Town Manager Bruce St. Denis has heeded the Longboat Key Town Commission’s warning by presenting a 2011-12 recommended budget that keeps the town’s millage rate at its current rate of 1.8872 mills.
It’s the first time in four years St. Denis hasn’t recommended a millage increase to balance the budget.
Instead, this year’s budget, which begins Oct. 1, includes a $52,400 surplus that allows commissioners to consider adding back in contributions to organizations such as the Sarasota County Economic Development Corporation and Solutions to Avoid Red Tide (START).
The budget reduces fiscal year 2011-12 general-fund operating expenditures by $381,000, or 2.68%, compared to fiscal year 2010-11.
In his budget memo dated Aug. 1, St. Denis explained the budget was based on a 4.23% reduction in property values and a $375,000 reduction in ad valorem tax revenue, because the town is keeping the millage rate the same as last year.
If the commission approves the budget next month, property owners with a homestead exemption who have a lower 2011 assessed value than the previous year will see a 1.5% increase in their taxes. For a homeowner with a $500,000 home, that tax increase would be $14.15.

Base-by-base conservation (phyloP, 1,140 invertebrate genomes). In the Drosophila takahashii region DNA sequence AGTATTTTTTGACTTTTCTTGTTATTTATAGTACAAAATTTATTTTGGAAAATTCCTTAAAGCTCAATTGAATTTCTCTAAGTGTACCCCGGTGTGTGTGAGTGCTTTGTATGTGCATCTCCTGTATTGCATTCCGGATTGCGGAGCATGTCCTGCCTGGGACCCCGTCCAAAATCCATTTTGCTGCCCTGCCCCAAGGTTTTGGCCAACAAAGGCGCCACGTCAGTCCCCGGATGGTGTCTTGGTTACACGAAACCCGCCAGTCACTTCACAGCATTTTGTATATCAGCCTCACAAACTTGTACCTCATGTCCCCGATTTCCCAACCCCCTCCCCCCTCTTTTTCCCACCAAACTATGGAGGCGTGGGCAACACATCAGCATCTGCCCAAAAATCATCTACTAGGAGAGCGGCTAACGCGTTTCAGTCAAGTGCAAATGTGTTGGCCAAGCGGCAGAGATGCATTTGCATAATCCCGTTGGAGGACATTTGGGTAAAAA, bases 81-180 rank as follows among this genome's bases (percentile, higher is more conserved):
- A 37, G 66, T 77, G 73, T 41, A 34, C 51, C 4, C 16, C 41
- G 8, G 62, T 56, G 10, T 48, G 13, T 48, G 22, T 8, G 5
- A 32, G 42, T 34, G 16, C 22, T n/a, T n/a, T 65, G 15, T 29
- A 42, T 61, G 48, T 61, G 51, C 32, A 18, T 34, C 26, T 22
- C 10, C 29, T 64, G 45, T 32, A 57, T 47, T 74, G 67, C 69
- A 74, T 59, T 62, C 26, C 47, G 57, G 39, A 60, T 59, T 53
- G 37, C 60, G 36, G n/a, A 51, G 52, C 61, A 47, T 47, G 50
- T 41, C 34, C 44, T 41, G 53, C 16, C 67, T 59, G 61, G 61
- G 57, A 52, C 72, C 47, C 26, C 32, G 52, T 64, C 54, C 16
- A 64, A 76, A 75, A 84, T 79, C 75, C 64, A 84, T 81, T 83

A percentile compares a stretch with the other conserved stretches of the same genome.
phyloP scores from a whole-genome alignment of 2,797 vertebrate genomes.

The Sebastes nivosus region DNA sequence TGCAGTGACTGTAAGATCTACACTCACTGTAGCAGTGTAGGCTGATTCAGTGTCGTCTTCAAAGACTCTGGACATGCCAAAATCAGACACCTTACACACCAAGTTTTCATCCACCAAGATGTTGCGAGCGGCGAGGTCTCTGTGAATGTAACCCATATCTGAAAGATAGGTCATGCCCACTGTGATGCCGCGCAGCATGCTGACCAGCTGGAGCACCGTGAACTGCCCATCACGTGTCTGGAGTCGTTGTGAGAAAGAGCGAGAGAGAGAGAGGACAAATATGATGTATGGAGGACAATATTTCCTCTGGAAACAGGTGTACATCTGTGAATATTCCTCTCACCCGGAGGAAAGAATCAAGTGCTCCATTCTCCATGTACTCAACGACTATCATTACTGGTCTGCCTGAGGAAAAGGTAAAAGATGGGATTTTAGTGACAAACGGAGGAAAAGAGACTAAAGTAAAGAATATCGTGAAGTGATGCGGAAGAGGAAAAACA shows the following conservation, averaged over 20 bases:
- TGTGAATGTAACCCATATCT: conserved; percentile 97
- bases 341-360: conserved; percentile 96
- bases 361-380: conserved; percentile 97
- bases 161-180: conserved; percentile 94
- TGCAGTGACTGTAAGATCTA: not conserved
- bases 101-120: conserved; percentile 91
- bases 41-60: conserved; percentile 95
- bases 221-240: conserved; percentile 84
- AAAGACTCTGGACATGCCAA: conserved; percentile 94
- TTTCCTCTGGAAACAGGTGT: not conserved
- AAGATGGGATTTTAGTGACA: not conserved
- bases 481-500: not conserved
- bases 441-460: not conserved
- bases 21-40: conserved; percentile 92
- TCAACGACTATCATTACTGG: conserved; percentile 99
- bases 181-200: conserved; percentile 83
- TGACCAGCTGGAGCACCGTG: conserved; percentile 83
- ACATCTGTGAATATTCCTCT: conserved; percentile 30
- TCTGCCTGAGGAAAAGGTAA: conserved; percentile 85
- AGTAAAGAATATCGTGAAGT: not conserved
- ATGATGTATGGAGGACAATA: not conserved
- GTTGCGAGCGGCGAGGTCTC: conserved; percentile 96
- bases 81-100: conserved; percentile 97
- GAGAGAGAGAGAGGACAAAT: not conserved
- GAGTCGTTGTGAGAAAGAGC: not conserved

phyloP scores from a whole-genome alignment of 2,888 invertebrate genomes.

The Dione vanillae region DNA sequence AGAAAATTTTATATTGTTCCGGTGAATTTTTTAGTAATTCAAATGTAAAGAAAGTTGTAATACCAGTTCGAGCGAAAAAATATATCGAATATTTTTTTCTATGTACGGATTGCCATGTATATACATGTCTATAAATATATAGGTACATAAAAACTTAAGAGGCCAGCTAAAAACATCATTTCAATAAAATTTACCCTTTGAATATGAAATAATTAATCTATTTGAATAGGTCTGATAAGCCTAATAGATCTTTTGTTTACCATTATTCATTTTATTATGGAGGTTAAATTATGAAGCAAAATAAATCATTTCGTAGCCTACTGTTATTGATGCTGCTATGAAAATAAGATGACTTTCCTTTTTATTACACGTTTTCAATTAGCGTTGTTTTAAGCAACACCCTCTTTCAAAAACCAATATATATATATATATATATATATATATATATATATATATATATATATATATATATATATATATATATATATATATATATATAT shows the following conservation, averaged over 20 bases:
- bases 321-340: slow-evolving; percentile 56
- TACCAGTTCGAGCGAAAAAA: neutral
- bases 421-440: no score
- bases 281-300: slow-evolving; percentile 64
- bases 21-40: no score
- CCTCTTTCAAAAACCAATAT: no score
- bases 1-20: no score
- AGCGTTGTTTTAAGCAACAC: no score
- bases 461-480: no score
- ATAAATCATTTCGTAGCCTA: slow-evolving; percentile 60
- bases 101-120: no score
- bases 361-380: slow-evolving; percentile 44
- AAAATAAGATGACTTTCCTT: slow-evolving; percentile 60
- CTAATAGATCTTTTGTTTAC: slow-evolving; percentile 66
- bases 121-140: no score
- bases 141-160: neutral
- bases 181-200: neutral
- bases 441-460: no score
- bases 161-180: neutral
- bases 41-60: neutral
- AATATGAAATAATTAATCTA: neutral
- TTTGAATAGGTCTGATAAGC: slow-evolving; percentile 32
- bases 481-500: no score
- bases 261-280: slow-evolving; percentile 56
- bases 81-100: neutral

For those homesteaded properties for which the 2011 assessed value is lower than the 2010 assessed value, taxes will decrease, because the town did not impose a higher millage rate. For a homeowner with a $500,000 home, the tax decrease would be approximately $38.
These tax-rate amount scenarios are different than what property owners are receiving in the mail from the property appraisers’ offices, but only because the millage rate on those notices is calculated at the higher maximum millage rate the commission doesn’t intend to approve.
The recommended budget assumes the commission will approve a 5% increase in the town’s business tax receipt program the following year, which will increase town revenues by approximately $8,000.
The commission identified $265,000 in expenditure reductions at its July 13 budget workshop, and St. Denis and his staff reduced expenditures by an additional $20,000.
The budget will be discussed on first reading and public hearing at the commission’s 7 p.m. regular meeting Monday, Sept. 12. A budget workshop could be scheduled for that morning to discuss the budget.
The budget will be adopted on second reading at a special meeting at 5:01 p.m. Monday, Sept. 26.
• The town may also save an additional $28,000 in March election costs because it can piggyback off county elections that will be held about the same time.
• Recent contract negotiation sessions with the Police and Fire Rescue unions have allowed the town to eliminate a 401(k) match for pension plan members who have a cost-of-living allowance, reducing the general fund by $63,000.
• The budget also discontinues the funding of long-term disability insurance for all employees for a $39,000 savings.
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